Biggest Disappointment: The 21-14 defeat at Stanford snapped a five-game winning streak and started the late-season swoon. The Bruins yielded eight sacks and were completely incompetent on offense.
What's Next: The offense should dramatically improve -- it can't get much worse -- with 10 starters returning. Freshman tailback Maurice Drew looks like a budding star. The defensive line will need to be completely retooled, and the loss of productive linebacker Brandon Chillar will hurt. Nonetheless, UCLA should finish in the top-third of the conference. If it doesn't, Dorrell could find things getting pretty testy in Westwood.
Before Pete Carroll arrived three years ago, USC hadn't finished ranked in the top-10 in a decade and went 19-18 from 1998-2000. The Trojans were the quintessential fallen former national power. Carroll changed everything. USC finished No. 3 last year and now is ranked No. 1 in both polls and playing for a share of the national title against Michigan in the Rose Bowl. Things couldn't be much better -- except, of course, next year. Quarterback was the biggest question mark during the preseason, but the reality was the entire backfield had to be replaced. All sophomore Matt Leinart has done is put up better number than Carson Palmer, who only won the Heisman last year, while Hershel Dennis, LenDale White and Reggie Bush became the best tailback threesome in the nation. The Trojans didn't just beat opponents, they buried them, starting with a season-opening 23-0 win at Auburn. The lone slip in triple-overtime at California became an anomaly, a curious and inexplicable stumble. Their other closest game was a 17-point victory over BYU in week two. Nine victories came by 20 or more points. The Trojans ranked sixth in the nation in scoring (41.3 points per game) and 21st in total defense, a deceiving statistic because of the number of blowouts that sent starters to the bench early.
MVP: DE Kenechi Udeze. Since we've already praised Leinart, let's give one to the defense. Udeze, a junior first-team All-American, led the Trojans with 12.5 sacks and 20 tackles for a loss. He anchored one of the nation's best defensive lines and became its top playmaker.
Biggest Disappointment: This one is obvious. The Trojans had no business falling 34-31 at Cal in triple-overtime. They sleepwalked through the first half before storming back, but mistakes in overtime and cost them a perfect record.
What's Next: Pac-10, if not national, dominance is next, that's what. While a couple of players, like Udeze, might consider entering the NFL draft a year early, USC is slated to welcome back 14 starters with star power, including the entire backfield and All-American receiver Mike Williams. The only concern is replacing three starters on the offensive line. This team figures to start 2004 at No. 1.
Washington was the Pac-10's most schizophrenic team. It beat Oregon, Oregon State and Washington State -- three of the conference's top-five teams -- but lost to Nevada and Arizona and was bludgeoned 54-7 by California. After a 6-6 finish, the Huskies will be sitting home during the bowl season for just the third time since 1978 (when two years of NCAA bowl sanctions in 1993-94 are factored out). The easy excuse would be the offseason turmoil that saw Rick Neuheisel fired and Keith Gilbertson named head coach in August. Injuries also were epidemic. But this team lacked chemistry and seemed to only show up when its pride was challenged. During the preseason, quarterback Cody Pickett and receiver Reggie Williams were touted as the best pass-catch combination in the country and both were considered Heisman Trophy candidates. Neither turned in a great season, though most of the blame fell on Pickett, not Williams. The Huskies were humbled out of the gate, losing 28-9 at Ohio State to open the season. But they were 3-1 on Oct. 4, ranked and led UCLA at halftime. Then they surrendered 39 unanswered points and lost --following that with an embarrassing 28-17 defeat at home against Nevada. Still, after burying Oregon 42-10, the Huskies were positioned for a respectable season and bowl berth. But losses to Arizona and Cal ruined that. An upset victory over Washington State in the Apple Cup prevented them from suffering their first losing season since 1976, but it did little to assuage feelings of what might have been.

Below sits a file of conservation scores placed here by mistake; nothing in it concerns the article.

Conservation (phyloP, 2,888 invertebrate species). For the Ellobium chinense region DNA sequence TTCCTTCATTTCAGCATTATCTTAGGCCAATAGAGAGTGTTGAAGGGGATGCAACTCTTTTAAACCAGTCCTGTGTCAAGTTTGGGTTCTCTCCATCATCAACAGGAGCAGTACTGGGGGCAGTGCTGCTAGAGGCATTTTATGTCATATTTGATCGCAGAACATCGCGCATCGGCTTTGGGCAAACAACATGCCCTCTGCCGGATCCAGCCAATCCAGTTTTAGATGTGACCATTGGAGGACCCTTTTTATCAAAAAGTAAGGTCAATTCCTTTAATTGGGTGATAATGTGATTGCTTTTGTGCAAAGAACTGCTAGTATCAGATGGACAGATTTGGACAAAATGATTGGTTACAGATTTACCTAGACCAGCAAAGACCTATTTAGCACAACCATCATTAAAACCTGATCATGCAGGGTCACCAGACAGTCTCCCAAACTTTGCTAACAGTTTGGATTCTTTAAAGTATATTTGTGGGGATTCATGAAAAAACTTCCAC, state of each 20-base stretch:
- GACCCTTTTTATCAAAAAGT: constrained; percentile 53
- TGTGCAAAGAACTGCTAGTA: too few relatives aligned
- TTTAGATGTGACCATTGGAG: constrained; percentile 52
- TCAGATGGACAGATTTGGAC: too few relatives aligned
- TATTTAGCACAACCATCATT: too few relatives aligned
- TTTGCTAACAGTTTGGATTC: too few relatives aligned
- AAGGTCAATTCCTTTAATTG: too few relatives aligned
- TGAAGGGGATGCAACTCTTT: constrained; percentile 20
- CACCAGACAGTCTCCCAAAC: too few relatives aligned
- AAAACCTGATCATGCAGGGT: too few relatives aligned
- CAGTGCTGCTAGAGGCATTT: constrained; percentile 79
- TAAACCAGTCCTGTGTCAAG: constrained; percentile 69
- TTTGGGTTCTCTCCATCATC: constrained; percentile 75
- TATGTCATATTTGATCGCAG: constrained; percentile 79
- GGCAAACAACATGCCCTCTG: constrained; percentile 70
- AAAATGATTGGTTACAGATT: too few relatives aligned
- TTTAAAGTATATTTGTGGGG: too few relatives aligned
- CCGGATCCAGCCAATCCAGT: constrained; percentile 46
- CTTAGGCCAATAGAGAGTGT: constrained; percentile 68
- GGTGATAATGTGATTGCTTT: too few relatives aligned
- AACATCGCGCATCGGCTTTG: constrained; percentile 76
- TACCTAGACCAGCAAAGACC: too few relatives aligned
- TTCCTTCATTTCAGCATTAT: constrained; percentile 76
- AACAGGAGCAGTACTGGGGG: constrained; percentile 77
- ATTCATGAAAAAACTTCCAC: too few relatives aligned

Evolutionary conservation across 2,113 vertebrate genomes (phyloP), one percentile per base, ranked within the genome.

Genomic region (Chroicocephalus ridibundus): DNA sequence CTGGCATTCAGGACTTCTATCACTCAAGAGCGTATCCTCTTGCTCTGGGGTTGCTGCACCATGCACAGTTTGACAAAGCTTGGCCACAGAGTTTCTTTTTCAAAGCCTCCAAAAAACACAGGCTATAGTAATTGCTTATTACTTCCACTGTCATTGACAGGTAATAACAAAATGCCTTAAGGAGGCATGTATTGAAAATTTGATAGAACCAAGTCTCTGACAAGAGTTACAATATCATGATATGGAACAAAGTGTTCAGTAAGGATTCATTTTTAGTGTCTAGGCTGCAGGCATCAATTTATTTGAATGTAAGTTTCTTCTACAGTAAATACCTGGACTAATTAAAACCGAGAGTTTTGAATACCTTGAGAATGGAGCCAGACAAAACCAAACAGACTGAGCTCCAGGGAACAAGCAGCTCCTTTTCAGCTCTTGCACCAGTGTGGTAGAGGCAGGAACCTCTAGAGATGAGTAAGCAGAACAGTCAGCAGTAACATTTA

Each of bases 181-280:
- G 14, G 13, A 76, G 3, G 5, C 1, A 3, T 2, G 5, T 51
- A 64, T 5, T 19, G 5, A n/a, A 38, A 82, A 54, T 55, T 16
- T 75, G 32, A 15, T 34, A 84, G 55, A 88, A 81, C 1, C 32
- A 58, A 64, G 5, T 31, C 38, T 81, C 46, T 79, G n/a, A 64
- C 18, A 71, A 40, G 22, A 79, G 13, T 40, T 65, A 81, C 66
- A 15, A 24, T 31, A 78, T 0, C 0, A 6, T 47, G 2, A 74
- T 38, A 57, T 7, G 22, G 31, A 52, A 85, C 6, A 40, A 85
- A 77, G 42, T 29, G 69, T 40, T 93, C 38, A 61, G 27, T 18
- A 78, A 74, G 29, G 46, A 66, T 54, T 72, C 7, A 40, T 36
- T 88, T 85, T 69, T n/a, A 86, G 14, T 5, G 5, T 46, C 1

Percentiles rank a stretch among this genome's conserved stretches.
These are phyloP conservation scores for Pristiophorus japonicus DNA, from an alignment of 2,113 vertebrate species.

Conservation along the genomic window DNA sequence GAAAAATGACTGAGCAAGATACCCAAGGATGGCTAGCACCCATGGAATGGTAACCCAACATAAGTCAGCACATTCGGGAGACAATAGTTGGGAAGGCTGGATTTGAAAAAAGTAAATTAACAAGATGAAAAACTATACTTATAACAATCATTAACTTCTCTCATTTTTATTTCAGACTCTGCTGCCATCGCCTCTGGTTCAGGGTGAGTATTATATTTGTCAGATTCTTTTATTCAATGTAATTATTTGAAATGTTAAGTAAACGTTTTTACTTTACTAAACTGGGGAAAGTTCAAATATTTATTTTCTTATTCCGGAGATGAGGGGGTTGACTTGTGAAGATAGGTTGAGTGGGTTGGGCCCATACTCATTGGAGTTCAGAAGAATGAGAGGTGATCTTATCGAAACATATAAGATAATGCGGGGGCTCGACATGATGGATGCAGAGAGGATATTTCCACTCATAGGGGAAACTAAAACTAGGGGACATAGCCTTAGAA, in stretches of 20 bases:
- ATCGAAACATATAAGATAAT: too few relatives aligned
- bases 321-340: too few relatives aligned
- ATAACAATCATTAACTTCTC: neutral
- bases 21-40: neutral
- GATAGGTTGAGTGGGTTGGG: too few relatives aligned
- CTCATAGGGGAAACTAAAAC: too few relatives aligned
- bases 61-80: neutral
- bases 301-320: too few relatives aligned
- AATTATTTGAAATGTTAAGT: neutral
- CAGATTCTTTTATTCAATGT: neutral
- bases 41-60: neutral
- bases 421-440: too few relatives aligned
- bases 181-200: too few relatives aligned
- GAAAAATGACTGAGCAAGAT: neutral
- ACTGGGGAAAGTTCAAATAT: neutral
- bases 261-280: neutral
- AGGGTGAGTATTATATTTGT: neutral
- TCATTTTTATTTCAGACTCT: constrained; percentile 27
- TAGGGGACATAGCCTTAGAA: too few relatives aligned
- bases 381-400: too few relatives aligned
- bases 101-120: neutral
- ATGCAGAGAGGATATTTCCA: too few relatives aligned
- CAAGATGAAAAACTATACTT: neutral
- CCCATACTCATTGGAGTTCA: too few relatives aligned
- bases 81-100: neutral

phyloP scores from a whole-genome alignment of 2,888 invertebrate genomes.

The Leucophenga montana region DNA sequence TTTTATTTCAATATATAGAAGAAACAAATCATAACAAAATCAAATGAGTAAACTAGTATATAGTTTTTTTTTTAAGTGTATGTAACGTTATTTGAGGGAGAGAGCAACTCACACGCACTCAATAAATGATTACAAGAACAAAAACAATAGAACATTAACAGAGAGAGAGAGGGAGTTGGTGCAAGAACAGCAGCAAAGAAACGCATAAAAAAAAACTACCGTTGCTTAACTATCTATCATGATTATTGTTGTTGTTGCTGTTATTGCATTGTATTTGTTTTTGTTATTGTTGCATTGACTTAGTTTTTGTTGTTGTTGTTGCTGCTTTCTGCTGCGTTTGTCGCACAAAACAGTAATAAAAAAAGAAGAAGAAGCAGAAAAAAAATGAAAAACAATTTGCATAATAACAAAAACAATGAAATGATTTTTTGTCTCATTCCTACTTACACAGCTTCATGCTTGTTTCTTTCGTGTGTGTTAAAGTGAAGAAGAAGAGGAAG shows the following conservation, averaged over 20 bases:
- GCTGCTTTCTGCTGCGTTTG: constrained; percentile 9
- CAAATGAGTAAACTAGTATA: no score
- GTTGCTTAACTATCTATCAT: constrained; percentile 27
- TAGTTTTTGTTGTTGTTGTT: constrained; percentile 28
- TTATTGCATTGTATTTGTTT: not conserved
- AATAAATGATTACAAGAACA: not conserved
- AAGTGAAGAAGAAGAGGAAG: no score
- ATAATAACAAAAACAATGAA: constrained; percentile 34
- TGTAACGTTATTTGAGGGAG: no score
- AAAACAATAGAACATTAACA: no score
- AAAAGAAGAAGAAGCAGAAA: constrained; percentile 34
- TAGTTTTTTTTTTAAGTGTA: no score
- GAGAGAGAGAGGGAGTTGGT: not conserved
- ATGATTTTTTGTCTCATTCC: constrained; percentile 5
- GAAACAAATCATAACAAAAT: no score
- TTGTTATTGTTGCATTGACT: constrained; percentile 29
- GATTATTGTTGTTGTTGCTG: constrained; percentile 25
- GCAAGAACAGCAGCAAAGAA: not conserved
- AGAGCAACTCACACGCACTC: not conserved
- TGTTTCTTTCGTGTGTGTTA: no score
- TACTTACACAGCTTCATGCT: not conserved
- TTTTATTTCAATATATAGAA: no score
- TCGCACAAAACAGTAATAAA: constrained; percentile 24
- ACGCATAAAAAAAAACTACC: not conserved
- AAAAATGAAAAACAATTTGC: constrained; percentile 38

MVP: WR Reggie Williams. Williams ranked 17th in the nation with 92 yards receiving per game, despite constant double- and sometimes triple-coverage. He also caught eight touchdown passes.
Biggest Disappointment: The Nevada and Arizona defeats were humbling, but the Huskies quit during their 54-7 defeat at Cal. They surrendered 729 yards, the most in school history.
What's Next: Pickett will be gone and Williams likely will enter the NFL draft a year early. The defense will have to make due without tackle Terry Johnson and linebacker Marquis Cooper. The Huskies might struggle in Gilbertson's second season.
While the Apple Cup defeat to rival Washington was dispiriting, Washington State exceeded expectations this year under first-year coach Bill Doba, darn near reaching its second consecutive Rose Bowl. A victory in the Holiday Bowl would give the Cougars their unprecedented third consecutive 10-win season. Of course, things could have been even better. Besides their sixth consecutive Apple Cup defeat, the Cougars should have beaten Notre Dame in September. But they bounced back from that loss with an impressive victory at Colorado, the first of six consecutive wins. Just like everyone else -- excluding California -- Washington State was no match for USC. But, again, the Cougars came back strong, whipping UCLA and Arizona State. The Cougars were successful this year despite numerous injuries and a mediocre running game. The key was defense. The senior-laden crew forced an astounding 45 turnovers and led the Pac-10 with 43 sacks.
MVP: QB Matt Kegel. Kegel was the biggest question mark entering the season. But he replaced Jason Gesser with aplomb, transforming into a gritty leader. He threw for 2,744 yards with 19 touchdowns. While the Cougars were mostly about defense, they couldn't have won without Kegel.
Biggest Disappointment: While blowing a big lead at Notre Dame hurt, it didn't approach the pain of surrendering a 19-14 fourth-quarter advantage against hated rival Washington.
What's Next: Washington State figures to rebuild next year with just seven returning starters, fewest in the Pac-10, including just two from its salty defense. A bowl game would be an achievement. Of course, the Cougars weren't supposed to do much this year, so the pundits better be careful.
Ted Miller covers the Pac-10 for the Seattle Post-Intelligencer.